Updated date:

In A #COVID World Full Of Fear And Anger, Can't We Be Kind?

I am a mom of two awesome children who teach me more than I ever thought possible. I love writing, exercise, movies, and LGBT advocacy.

Just Be Kind. That's It - How Hard Is That?

in-a-covid-world-full-of-fear-and-anger-cant-we-be-kind

The Judging And Hostility Has Reached A New Low - Let's Reach Above

Right now, I am very clear about how stressed out people are.

I am very clear about the pressures of various stripes that we are all facing, and in many ways, the world is just not pleasant right now. People are feeling discouraged and angry and depressed, particularly as the current COVID surge is occurring. There's a whole lot of finger-pointing and blaming, and while I'm not saying that it's unwarranted, it's all gotten to be a bit much, wouldn't you say?

Please don't misunderstand me. I know people are angry that they're still wearing masks, that they can't see their loved ones, or that they can't hang out with their friends and family in the ways that they used to. Their favorite establishments might be operating under restricted hours or closed, and there are also restrictions on how many people can gather inside and outside, which makes having friends and family over truly problematic, particularly when we're heading into the holidays.

However, there are people who are going to the gym, wearing their masks the entire time, and sanitizing properly. There are people who are carefully choosing how they interact in public and where while still taking appropriate public precautions given the pandemic. There are people still attending classes of varying sorts, sanitizing as much as is practicable, and keeping good social distance from those around them.

Are there people flouting the rules? Sure - there always are, regardless of what might be happening. There are people who don't pay taxes, people who disobey speed limits, and people who in general feel as though the rules for public safety and good public conduct just don't apply to them. Do we judge them? Silently or otherwise, yes. That almost always happens, and it's not naive to say that. It's human nature to judge.

However, there seems to have developed a divisiveness between individuals that has only become more pronounced as the months since the COVID pandemic broke have worn on. Some people who have chosen to restrict their movements altogether for whatever reason are looking at others who are carefully doing other activities and being less than kind about it. These people who are perhaps not being as restrictive in their movements but still being cautious are possibly engaging in activities in order to bolster their mental health, which by all accounts has been a struggle for many individuals during the pandemic. They might be carefully engaging in activities - masking up, sanitizing and keeping distanced - as a way to demonstrate to others in their lives the fine art of resilience. There are potential ways, for instance, to continue to be engaged in our own respective lives during this pandemic without crumbling under the pressure of the changes it's created, and kids in particular need to learn to do that safely. Perhaps individuals are trying to demonstrate cautious, responsible engagement in these activities for those reasons - to role model the behavior for the people in their lives.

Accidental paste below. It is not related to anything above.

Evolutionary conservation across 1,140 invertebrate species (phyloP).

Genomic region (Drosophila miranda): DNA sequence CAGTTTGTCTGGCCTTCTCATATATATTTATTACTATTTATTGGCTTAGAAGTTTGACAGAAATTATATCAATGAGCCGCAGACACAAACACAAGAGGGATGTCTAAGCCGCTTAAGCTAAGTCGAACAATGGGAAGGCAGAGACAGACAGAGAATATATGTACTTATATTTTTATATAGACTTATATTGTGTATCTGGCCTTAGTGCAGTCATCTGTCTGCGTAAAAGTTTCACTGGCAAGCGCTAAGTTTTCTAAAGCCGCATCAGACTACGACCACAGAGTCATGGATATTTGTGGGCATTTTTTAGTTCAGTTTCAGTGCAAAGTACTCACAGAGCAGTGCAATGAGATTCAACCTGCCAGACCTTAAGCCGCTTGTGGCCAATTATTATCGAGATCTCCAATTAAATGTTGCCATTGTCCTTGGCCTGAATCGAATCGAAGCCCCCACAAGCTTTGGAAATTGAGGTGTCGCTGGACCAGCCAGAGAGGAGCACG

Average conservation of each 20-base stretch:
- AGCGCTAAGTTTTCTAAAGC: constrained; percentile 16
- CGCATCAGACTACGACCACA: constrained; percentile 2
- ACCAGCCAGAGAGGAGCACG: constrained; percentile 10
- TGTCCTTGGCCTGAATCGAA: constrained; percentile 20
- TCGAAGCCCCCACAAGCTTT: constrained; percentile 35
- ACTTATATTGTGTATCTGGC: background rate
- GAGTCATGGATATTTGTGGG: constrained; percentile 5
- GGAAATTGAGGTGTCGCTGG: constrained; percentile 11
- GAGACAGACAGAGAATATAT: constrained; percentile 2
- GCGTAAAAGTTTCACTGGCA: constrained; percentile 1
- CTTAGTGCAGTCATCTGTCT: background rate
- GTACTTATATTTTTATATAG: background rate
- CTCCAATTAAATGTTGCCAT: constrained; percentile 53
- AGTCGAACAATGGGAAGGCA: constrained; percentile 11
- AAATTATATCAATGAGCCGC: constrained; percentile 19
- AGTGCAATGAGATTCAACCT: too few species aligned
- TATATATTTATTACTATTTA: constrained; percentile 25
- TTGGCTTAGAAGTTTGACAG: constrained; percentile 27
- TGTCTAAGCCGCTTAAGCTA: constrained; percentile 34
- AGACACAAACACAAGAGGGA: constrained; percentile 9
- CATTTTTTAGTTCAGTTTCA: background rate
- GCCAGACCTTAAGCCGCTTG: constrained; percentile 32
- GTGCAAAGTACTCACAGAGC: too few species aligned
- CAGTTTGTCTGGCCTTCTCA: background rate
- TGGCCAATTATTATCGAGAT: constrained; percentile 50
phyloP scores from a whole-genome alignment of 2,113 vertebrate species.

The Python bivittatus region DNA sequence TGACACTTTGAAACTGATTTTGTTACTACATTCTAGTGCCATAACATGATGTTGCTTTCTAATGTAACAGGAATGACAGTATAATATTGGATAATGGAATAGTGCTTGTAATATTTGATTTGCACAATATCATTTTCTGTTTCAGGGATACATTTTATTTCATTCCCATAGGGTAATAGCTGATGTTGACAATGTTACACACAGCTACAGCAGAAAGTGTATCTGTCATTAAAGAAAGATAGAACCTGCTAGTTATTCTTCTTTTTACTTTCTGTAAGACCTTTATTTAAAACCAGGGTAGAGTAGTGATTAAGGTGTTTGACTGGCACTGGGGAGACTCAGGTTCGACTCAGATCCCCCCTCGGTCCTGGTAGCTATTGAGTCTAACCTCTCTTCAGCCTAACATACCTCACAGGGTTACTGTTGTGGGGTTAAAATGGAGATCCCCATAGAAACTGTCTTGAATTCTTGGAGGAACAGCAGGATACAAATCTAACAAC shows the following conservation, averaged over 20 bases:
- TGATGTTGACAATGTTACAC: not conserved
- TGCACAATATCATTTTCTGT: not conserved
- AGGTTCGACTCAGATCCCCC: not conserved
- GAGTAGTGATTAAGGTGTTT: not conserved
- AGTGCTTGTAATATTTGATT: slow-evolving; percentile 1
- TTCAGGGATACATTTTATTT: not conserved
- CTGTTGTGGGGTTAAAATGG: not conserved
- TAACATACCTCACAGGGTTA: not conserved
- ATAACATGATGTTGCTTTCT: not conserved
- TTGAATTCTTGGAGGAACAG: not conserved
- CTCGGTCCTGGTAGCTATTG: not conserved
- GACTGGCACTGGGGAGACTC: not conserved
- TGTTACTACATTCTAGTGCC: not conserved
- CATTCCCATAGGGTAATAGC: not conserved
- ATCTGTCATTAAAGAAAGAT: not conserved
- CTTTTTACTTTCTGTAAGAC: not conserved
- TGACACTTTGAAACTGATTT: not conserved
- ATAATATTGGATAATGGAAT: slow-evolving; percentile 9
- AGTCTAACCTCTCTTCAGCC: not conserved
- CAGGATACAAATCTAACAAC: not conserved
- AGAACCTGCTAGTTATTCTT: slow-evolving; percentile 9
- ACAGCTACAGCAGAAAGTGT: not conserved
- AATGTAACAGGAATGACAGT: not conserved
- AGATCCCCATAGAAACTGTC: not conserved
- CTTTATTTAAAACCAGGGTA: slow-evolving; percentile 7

What I'm finding is that there are those who choose to lump people who are being careful in their approach to their activities currently in with those who are basically giving the middle finger to the ongoing governmental regulations and hanging out with however many people they want right now, and that's not fair. Do all of us need to exercise caution right now? Absolutely. There is no question, with COVID numbers surging in various spots worldwide, that greater caution needs to be exercised.

However, what we don't need is the judgment that's cast upon people who are moving through their daily routines, whether they are restricting their routines altogether or whether they are choosing to cautiously engage in various activities. For some, engagement in something that resembles a regular routine is what's keeping their mental health on an even keel - and as we all know, if your mental health takes a nosedive, it's not too far of a leap for your physical health to also take a hit, and who can afford that even without a pandemic?

We need to collectively stop the judgment. We don't know what people's stories are, and we have no right to judge those stories. Should those who are completely ignoring governmental regulations face increasingly punitive measures? Absolutely. Should we judge those who are either cautiously engaging in increased activities or who are restricting their movements altogether? Absolutely not.

We have to lead with kindness, starting now.

Comments

Kathy Henderson from Pa on November 24, 2020:

Significant points, preach, we need a little kindness, starting NOW! :)